SWORD OF SORCERY #0
Written by Christy Marx and Tony Bedard
Art by Aaron Lopresti and Jesus Saiz
Release Date: September 19, 2012
Amy Winston is turning 17 and it seems like any other day as an outsider at yet another school. Little does she know that her life is about to change forever as her mom finally makes good on her promise to take her home— to Gemworld — with danger following close behind. Meanwhile, the ultimate warrior of the near apocalyptic future, Beowulf, comes crashing out to slay the mythical Grendel.
DC is delivering my favorite of the New 52 Wave 3 titles so far with Sword of Sorcery, proffering two very different, but equally compelling, protagonists in Amy Winston/Amethyst and Beowulf. Marx and Bedard are both crafting very introductory tales here, but I actually can’t fault them for it. The take here is more fantasy than super-hero and readers may need a little more set-up for the less familiar genre tales. That said, Marx introduces us to a young girl who clearly knows right from wrong, isn’t afraid to stand up for herself or others, and isn’t introduced just to hang off some guy’s arm. Amethyst could very well be the anti-Twilight, and nothing could make me happier. Having Amy jump off to a world also defined by strong female (evil aside) leadership is yet another great addition to this new DC Universe.
Lopresti is perfectly chosen to depict both Amy in her drab normal world and the Princess Amethyst on the planet Nillaa/Gemworld. Able to shift Amy from withdrawn high school outcast to hardcore defender to confused, but determined princess is no easy feat, but Lopresti excels here. Ever since his run on Wonder Woman, I’ve been waiting for a title that could take full advantage of his ability to render fantasy beautifully. This is the title.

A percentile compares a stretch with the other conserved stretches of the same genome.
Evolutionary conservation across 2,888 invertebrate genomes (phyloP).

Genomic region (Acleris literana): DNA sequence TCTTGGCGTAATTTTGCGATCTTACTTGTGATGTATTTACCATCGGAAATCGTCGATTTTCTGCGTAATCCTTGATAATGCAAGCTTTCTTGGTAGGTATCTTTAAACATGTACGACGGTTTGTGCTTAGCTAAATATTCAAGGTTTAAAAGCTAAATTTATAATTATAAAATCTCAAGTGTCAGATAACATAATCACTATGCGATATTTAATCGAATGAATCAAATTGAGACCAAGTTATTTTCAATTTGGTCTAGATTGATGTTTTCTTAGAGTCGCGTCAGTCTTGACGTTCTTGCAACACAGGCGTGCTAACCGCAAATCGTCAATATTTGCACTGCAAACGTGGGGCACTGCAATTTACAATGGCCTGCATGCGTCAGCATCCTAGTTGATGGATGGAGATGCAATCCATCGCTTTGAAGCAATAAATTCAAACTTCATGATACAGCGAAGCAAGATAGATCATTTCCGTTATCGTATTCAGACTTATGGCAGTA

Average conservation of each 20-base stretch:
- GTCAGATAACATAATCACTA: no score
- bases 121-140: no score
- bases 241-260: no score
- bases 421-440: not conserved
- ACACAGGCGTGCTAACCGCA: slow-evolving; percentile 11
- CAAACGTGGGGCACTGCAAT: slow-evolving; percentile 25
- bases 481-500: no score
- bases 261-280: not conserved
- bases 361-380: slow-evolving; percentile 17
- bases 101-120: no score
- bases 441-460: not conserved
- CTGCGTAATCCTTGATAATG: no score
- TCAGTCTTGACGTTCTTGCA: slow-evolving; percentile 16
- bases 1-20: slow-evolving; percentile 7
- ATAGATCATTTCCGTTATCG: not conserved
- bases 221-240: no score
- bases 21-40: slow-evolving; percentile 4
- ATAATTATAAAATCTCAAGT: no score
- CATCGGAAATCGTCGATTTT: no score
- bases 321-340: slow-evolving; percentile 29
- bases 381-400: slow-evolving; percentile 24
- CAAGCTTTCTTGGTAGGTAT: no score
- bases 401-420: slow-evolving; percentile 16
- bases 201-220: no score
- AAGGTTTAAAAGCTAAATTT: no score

Saiz is certainly no slouch on the Beowulf back-up, depicting a strangely beautiful post-event future where all the remaining technology looks about a minute away from smoking and puttering out. I have never correlated Saiz with the fantastic — to date, only experiencing his beautiful line work on more down-to-earth titles such as Birds of Prey — but he’s definitely pulled out all the stops. His Beowulf is scary, sexy, man and machine all rolled into one, and despite all evidence that this is the future, it feels like a tale pulled right out of the middle ages. It’s hard to tell in such a short number of pages where Bedard is leading, but I’m definitely along for the ride. I came to the book for Amethyst, but I have a feeling both stories are going to keep me coming back month after month.
Sword of Sorcery definitely infuses The New 52 with several things it’s been light on to date — younger female characters, fantasy style storytelling and alternative futures, among others. I’m looking forward to the next installment already.